In a November 30, 2022, speech on “Inflation and the Labor Market,” Federal Reserve chairman Jerome Powell blamed most of the 3.5 million estimated shortfall in the US labor force on premature retirements.
He also blamed a large portion – between 280,000 and 680,000 – on “long Covid.”
In a footnote, however, Powell acknowledged a far more somber factor: an estimated 400,000 unexpected deaths among working age people.
It’s easy to blame these deaths on Covid-19. The virus is of course one significant cause. But it’s not nearly the only cause, especially among young and middle-age workers.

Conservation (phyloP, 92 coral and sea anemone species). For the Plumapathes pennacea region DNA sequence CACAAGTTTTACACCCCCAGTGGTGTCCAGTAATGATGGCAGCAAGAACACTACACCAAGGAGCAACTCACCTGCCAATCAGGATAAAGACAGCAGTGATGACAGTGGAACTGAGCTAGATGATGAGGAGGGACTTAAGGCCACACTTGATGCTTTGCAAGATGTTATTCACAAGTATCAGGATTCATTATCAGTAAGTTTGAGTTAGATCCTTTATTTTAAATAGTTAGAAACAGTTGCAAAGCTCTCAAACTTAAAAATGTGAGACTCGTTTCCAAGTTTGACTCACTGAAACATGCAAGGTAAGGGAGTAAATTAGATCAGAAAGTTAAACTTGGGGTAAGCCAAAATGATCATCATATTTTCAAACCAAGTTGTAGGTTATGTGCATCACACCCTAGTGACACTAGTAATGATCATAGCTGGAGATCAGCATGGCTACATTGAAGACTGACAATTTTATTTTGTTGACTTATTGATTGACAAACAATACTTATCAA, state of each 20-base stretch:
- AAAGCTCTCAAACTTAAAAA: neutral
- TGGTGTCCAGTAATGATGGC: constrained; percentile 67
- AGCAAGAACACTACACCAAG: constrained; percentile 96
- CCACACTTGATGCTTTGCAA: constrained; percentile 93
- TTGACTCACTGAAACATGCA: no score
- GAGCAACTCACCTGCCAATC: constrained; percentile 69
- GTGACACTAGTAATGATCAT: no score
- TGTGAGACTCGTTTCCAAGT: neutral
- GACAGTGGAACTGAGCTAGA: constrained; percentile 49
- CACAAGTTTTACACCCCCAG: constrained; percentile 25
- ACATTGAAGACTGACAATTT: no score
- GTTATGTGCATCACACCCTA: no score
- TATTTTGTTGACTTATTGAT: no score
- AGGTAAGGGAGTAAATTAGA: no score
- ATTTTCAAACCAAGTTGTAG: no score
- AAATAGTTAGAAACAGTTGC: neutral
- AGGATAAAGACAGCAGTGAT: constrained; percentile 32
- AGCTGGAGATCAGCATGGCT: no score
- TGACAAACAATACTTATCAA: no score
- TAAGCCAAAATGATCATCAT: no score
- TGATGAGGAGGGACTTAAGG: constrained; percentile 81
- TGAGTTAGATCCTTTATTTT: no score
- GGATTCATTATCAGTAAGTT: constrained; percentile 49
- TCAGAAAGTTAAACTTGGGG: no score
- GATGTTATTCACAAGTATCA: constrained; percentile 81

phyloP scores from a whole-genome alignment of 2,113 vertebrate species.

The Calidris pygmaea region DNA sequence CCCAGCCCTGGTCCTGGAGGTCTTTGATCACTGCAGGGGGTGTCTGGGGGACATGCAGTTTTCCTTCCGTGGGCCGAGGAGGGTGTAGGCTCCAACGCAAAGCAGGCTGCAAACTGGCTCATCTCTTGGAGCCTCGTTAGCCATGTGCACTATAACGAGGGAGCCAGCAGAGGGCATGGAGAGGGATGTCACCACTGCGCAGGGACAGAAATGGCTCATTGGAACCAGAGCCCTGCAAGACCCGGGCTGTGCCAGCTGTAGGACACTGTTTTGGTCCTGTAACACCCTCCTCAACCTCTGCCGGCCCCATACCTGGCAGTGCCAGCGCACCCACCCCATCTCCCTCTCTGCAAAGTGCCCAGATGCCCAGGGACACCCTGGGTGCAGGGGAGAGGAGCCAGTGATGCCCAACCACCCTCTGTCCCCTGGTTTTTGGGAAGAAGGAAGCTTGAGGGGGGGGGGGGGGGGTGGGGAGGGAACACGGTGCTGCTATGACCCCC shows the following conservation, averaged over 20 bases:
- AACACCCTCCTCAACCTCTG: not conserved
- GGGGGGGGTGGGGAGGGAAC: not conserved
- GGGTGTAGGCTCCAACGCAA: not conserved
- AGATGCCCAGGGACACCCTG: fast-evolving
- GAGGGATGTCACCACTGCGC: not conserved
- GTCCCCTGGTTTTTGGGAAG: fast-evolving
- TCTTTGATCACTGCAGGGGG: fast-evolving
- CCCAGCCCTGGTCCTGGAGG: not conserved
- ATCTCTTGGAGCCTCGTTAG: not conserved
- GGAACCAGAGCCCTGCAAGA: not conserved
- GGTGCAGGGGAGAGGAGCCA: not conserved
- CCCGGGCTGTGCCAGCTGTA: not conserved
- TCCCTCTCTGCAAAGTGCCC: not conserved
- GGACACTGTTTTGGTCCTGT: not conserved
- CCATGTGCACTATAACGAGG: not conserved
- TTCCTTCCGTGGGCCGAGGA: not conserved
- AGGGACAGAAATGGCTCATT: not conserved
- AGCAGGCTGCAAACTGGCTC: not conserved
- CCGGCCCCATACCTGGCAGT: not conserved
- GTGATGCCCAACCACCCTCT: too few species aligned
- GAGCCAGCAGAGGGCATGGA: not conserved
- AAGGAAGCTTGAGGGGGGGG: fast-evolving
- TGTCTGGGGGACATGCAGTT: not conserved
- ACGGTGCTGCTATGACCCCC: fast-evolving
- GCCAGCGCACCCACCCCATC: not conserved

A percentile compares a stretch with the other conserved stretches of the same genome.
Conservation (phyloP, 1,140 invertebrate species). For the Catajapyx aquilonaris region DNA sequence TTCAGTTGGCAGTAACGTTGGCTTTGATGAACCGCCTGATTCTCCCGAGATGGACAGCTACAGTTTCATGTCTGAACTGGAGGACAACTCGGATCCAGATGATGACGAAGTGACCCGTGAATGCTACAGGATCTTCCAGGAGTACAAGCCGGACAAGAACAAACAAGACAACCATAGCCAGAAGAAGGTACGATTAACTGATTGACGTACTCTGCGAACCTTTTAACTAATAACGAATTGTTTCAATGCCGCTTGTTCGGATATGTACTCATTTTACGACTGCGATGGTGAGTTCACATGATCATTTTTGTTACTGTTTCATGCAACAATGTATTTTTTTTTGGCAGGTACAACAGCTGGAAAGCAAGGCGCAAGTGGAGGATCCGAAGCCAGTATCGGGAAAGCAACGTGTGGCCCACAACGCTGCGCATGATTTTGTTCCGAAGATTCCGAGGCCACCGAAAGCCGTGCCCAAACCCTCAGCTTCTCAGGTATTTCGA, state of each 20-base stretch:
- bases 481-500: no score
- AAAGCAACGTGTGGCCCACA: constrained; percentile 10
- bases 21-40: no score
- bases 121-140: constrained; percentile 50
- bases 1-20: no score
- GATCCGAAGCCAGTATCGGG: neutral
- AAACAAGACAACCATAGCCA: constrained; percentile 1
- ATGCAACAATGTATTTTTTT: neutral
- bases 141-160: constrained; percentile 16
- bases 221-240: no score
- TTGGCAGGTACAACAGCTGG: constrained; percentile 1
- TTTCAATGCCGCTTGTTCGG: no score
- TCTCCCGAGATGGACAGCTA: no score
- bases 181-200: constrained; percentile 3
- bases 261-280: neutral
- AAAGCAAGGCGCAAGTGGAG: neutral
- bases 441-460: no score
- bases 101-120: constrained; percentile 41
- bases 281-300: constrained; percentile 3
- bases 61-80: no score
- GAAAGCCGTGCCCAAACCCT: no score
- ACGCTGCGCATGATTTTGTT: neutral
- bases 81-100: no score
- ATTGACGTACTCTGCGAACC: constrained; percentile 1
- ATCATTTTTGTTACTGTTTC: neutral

We need better government data transparency to make a full assessment. Until then, we can proceed with others who track mortality for a living – life insurance companies.
The Great Divide – 2020 vs. 2021
In 2020, Covid-19 took many lives, even among select groups of middle-age people, specifically those with comorbidities such as diabetes. In 2020, Covid did not take very many lives of healthy young and middle-age people – for example, the types of people who are employed at large and mid-size companies and who have group life insurance. As you can see in the chart below, group life insurance benefit payments in 2020 were barely higher than in 2018. – READ MORE